Joseph V. Swintosky, the dean emeritus at the University of Kentucky College of Pharmacy who officials said led the school to national and international prominence, died Thursday.
Dr. Swintosky, of Nicholasville, was 90.
Dean of the UK College of Pharmacy from 1967 to 1987, Dr. Swintosky worked to transform pharmacy education and the pharmacy profession, according to a statement from the College of Pharmacy.
"The world of pharmacy has lost a giant," Timothy S. Tracy, Dean of the UK College of Pharmacy said in the statement. "Dr. Swintosky placed UK on a trajectory to become one of the nation's top colleges of pharmacy. We would not be the college we are today without his innovative spirit and his commitment to excellence in all we do."
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Under Dr. Swintosky's leadership, the college was ranked third nationally in the early 1970s and has remained in the Top 10 since that time, the statement said.
Dr. Swintosky created the college's master's and Ph.D. programs, a move that cemented UK as a national leader in graduate education and pharmaceutical research.
Major transformations in how pharmacy was taught, practiced, and delivered occurred during his tenure, the statement said.
UK created the world's first department of clinical pharmacy in a medical center setting in 1968, according to the statement.
During his tenure at the UK College of Pharmacy, Dr. Swintosky was key in innovation. For example, he thought a pharmacist should join medical doctors on their daily rounds at the UK Medical Center. It is now an industry standard, officials said.
"When you look back at the history of the UK College of Pharmacy, you see a noticeable jump in activity and innovation starting in 1967," said Dr. Patrick DeLuca, Professor Emeritus in the UK College of Pharmacy. "That can be wholly attributed to Joe Swintosky. He was a trailblazer — a brilliant tactician as an administrator, educator and researcher."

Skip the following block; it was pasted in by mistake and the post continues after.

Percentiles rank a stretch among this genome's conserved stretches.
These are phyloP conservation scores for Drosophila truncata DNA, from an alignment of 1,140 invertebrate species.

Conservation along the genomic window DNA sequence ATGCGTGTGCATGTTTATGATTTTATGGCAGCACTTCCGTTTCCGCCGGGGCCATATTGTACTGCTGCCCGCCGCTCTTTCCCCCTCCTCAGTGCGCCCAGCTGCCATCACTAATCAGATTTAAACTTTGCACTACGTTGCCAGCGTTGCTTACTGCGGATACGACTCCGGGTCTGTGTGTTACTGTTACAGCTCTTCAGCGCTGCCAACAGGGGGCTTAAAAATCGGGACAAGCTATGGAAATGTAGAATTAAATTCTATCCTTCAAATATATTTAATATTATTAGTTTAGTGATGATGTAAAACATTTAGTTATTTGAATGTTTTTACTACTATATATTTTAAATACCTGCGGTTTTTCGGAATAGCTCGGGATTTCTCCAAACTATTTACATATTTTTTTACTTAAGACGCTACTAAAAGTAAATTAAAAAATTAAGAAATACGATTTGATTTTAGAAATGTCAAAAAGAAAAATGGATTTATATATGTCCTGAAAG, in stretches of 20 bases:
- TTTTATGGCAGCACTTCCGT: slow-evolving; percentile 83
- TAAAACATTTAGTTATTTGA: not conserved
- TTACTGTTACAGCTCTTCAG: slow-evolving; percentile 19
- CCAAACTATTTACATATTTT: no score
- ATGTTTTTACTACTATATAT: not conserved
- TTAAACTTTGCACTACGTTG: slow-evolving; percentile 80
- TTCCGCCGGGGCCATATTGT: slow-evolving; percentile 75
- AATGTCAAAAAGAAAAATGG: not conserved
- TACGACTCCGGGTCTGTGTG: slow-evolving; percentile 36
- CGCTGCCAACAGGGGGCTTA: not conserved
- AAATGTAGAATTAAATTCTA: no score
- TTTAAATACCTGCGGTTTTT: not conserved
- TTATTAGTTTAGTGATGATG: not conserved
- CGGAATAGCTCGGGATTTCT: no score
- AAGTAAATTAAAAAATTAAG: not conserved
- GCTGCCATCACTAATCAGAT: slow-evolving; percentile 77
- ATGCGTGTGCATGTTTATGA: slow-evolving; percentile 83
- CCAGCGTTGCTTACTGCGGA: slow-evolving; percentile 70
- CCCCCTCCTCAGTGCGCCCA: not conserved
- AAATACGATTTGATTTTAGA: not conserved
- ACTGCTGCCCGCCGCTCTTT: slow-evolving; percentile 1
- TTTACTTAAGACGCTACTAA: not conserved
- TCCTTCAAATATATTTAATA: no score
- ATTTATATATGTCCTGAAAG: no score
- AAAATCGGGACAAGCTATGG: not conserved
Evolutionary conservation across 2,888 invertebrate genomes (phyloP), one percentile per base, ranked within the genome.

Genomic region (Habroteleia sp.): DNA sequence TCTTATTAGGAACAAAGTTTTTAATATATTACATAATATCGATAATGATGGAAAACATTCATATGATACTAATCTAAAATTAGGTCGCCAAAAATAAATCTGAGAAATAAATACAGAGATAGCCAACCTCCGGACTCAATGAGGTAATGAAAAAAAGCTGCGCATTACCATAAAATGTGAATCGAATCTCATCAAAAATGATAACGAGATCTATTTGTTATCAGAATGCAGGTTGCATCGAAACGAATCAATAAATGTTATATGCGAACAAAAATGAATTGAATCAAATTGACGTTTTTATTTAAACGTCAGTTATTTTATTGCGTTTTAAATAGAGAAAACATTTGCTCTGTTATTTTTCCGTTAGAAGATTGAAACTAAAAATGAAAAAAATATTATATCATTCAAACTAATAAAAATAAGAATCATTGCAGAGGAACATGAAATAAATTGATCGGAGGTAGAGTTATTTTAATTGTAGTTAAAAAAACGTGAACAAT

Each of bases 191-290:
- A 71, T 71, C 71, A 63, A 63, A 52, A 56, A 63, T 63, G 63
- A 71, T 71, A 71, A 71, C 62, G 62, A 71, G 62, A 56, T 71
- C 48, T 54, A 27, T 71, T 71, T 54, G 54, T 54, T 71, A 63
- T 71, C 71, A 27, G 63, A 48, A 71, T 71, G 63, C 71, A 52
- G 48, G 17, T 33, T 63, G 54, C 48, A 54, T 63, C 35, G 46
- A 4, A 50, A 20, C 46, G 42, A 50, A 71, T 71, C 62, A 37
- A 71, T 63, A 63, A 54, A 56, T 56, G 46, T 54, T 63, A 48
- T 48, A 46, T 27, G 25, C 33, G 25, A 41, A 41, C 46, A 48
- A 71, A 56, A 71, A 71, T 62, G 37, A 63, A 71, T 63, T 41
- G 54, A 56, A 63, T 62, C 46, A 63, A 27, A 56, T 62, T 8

At UK, the Dr. Joseph V. Swintosky Distinguished Lecture Series was established in his honor in 1994.
In 1989, Swintosky won the Host-Madsen Medal, awarded by the International Federation of Pharmacy Board of Pharmaceutical Science, for his distinguished work in pharmacy, according to Herald-Leader archives.
Before his appointment at UK, Swintosky was on the pharmacy faculty at the University of Wisconsin from 1945 to 1953, the archives said
From 1953 to 1967, he did research development for the Smith Kline & French Laboratories in Philadelphia. That corporation is now known as Glaxo Smith-Kline. "My dad was, at his heart, a simple man," son Bob Swintosky said in an email. "Despite considerable time devoted to the profession of pharmacy, he always made it clear to us that family and faith came first. He loved spending time in the yard, tending to his fruit trees and grape vines."
He helped found and organize the organization now known as the APhA Academy of Pharmaceutical Research and Science and became its second president in 1967, according to the UK statement. Dr. Swintosky is survived by his wife, Dorothy Zevnik Swintosky. with whom he had nine sons and one daughter.
Visitation will be from 3 to 9 p.m. Tuesday at Milward-Man o' War.
Services will be 11 a.m. Wednesday at St. Luke Catholic Church in Nicholasville.